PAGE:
Juries, like all crowds, are profoundly impressed by prestige, and President des Glajeux very properly remarks that, very democratic as juries are in their composition, they are very aristocratic in their likes and dislikes: "Name, birth, great wealth, celebrity, the assistance of an illustrious counsel, everything in the nature of distinction or that lends brilliancy to the accused, stands him in extremely good stead."
Like all crowds, juries are very strongly impressed by sentimental considerations, and very slightly by argument. "They cannot resist the sight," writes a barrister, "of a mother giving its child the breast, or of orphans." "It is sufficient that a woman should be of agreeable appearance," says M. des Glajeux, "to win the benevolence of the jury."
In his Souvenirs M. Berard des Glajeux states that to-day it would seem to be clearly established that Lucien acted blindly at the bidding of his sister-in-law, "qu'il avait beaucoup aimee et qui n'avait pas ete cruelle a son egard." The evidence recapitulated for the most part the facts already set out. The description of Mme.
This is proved by the fact that at the present day public prosecutors and barristers, at any rate those belonging to the Parisian bar, have entirely renounced their right to object to a juror; still, as M. des Glajeux remarks, the verdicts have not changed, "they are neither better nor worse."
M. Berard des Glajeux, a former President of the Court of Assizes, expresses himself on the subject in his "Memoirs" in the following terms: Of the passage just cited the conclusions, which are just, are to be borne in mind and not the explanations, which are weak.
It is the custom in certain assize towns for the President, after pronouncing sentence, to visit a prisoner who had been ordered for execution. M. Berard des Glajeux describes his visit to Fenayrou at Versailles. He was already in prison dress, sobbing.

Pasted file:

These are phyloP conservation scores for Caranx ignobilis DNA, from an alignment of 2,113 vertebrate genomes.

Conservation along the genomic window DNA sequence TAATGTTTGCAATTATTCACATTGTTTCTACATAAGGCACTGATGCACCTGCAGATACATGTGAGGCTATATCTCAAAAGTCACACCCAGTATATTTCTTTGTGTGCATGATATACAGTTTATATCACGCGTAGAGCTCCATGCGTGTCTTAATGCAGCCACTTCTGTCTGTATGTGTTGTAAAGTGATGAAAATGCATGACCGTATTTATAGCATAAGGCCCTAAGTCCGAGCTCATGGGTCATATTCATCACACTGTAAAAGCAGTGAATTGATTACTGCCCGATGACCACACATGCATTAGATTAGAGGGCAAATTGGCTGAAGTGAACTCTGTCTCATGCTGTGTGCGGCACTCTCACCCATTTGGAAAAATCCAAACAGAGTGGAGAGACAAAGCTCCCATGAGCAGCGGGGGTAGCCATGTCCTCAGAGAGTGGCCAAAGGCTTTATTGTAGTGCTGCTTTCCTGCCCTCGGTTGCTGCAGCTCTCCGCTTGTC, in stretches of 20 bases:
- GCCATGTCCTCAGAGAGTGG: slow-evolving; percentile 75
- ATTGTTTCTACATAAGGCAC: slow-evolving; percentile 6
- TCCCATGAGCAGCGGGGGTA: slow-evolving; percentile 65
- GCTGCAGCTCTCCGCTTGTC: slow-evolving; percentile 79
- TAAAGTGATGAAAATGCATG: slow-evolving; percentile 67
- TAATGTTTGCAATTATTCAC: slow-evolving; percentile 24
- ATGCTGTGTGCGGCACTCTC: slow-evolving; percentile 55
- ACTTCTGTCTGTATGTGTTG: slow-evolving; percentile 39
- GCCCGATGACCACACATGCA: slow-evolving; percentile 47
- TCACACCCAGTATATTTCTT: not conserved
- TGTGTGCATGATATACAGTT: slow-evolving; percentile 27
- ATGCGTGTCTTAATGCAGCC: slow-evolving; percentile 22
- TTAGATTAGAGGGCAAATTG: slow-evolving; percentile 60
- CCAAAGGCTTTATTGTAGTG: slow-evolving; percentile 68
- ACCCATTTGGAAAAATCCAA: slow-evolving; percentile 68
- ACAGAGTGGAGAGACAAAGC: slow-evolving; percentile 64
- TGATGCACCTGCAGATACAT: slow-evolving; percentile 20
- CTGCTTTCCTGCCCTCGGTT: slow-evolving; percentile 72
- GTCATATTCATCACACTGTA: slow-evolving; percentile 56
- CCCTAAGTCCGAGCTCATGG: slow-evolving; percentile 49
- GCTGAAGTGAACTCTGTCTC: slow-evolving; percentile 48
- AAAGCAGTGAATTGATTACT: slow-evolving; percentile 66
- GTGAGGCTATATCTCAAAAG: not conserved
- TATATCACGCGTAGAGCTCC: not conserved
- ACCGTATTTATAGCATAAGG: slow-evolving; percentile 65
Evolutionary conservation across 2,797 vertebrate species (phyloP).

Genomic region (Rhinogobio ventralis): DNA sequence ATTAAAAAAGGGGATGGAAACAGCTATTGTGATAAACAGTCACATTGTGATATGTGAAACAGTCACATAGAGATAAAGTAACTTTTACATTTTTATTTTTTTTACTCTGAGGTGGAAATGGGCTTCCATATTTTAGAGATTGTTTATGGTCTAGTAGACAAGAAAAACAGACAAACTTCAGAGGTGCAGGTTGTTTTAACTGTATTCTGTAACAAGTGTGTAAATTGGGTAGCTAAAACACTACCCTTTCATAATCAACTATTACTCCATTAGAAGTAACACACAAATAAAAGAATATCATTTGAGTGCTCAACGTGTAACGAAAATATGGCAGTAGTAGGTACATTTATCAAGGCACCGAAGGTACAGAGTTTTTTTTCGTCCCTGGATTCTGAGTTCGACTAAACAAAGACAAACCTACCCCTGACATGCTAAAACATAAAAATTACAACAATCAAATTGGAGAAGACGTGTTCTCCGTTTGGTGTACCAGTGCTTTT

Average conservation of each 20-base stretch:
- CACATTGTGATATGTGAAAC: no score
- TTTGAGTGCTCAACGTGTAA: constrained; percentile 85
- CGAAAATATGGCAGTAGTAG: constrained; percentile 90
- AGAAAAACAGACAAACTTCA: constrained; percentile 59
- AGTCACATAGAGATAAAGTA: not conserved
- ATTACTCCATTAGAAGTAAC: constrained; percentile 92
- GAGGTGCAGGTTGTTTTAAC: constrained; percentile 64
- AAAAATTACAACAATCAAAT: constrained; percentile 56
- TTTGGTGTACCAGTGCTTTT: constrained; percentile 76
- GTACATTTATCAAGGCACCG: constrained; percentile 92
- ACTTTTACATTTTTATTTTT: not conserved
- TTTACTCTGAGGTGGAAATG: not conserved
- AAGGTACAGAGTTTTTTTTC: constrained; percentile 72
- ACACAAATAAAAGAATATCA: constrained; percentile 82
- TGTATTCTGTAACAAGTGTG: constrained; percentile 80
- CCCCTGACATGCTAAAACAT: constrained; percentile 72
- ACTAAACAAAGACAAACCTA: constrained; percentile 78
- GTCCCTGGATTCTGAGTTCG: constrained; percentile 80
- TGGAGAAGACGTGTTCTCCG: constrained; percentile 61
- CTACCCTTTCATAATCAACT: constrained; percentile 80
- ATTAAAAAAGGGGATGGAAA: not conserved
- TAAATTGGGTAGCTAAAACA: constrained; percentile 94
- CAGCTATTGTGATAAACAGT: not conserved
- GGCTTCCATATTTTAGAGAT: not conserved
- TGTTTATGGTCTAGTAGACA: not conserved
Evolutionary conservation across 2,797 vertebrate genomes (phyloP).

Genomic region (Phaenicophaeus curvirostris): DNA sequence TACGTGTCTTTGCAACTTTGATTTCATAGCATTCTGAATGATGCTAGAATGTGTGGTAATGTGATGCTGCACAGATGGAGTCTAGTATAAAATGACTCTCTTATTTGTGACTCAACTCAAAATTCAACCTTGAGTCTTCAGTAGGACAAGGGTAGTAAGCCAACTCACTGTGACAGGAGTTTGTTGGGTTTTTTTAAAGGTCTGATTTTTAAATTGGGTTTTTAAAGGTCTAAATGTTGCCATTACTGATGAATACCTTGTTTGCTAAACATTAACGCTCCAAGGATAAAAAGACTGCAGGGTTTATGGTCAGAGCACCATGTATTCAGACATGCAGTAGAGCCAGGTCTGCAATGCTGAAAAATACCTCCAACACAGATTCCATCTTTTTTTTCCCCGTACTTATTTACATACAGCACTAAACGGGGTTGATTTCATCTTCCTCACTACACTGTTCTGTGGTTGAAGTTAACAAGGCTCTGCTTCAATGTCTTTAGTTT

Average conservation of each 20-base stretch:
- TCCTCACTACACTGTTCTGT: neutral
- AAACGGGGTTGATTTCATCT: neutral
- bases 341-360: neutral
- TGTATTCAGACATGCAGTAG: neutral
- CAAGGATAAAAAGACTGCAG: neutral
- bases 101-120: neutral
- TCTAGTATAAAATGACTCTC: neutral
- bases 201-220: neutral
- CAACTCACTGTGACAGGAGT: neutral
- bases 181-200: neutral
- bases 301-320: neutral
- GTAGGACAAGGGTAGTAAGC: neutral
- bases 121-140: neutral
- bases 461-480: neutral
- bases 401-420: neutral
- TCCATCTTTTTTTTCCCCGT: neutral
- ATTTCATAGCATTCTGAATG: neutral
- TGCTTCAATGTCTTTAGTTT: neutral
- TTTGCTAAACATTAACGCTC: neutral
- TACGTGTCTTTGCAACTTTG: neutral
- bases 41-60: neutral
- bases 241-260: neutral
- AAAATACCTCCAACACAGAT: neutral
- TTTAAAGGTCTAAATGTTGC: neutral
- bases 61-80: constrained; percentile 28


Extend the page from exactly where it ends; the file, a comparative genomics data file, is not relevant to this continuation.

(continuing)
In his volume of Souvenirs M. Berard des Glajeux modifies considerably the view which he perhaps felt it his duty to express in his interrogatory of Gabrielle Fenayrou. He describes her as soft and flexible by nature, the repentant slave of her husband, seeking to atone for her wrong to him by helping him in his revenge. The one feature in the character of Mme.
The Fenayrou Case There is an account of this case in Bataille "Causes Criminelles et Mondaines" , and in Mace's book, "Femmes Criminelles." It is alluded to in "Souvenirs d'un President d'Assises," by Berard des Glajeux. The murder of the chemist Aubert by Marin Fenayrou and his wife Gabrielle was perpetrated near Paris in the year 1882. In its beginning the story is commonplace enough.
She described the murder of her lover "as if she were giving her cook a household recipe for making apricot Jam." Lucien was humble and lachrymose. In his interrogatory of the husband the President, M. Berard des Glajeux, showed himself frankly sceptical as to the ingenuousness of Fenayrou's motives in assassinating Aubert. "Now, what was the motive of this horrible crime?" he asked.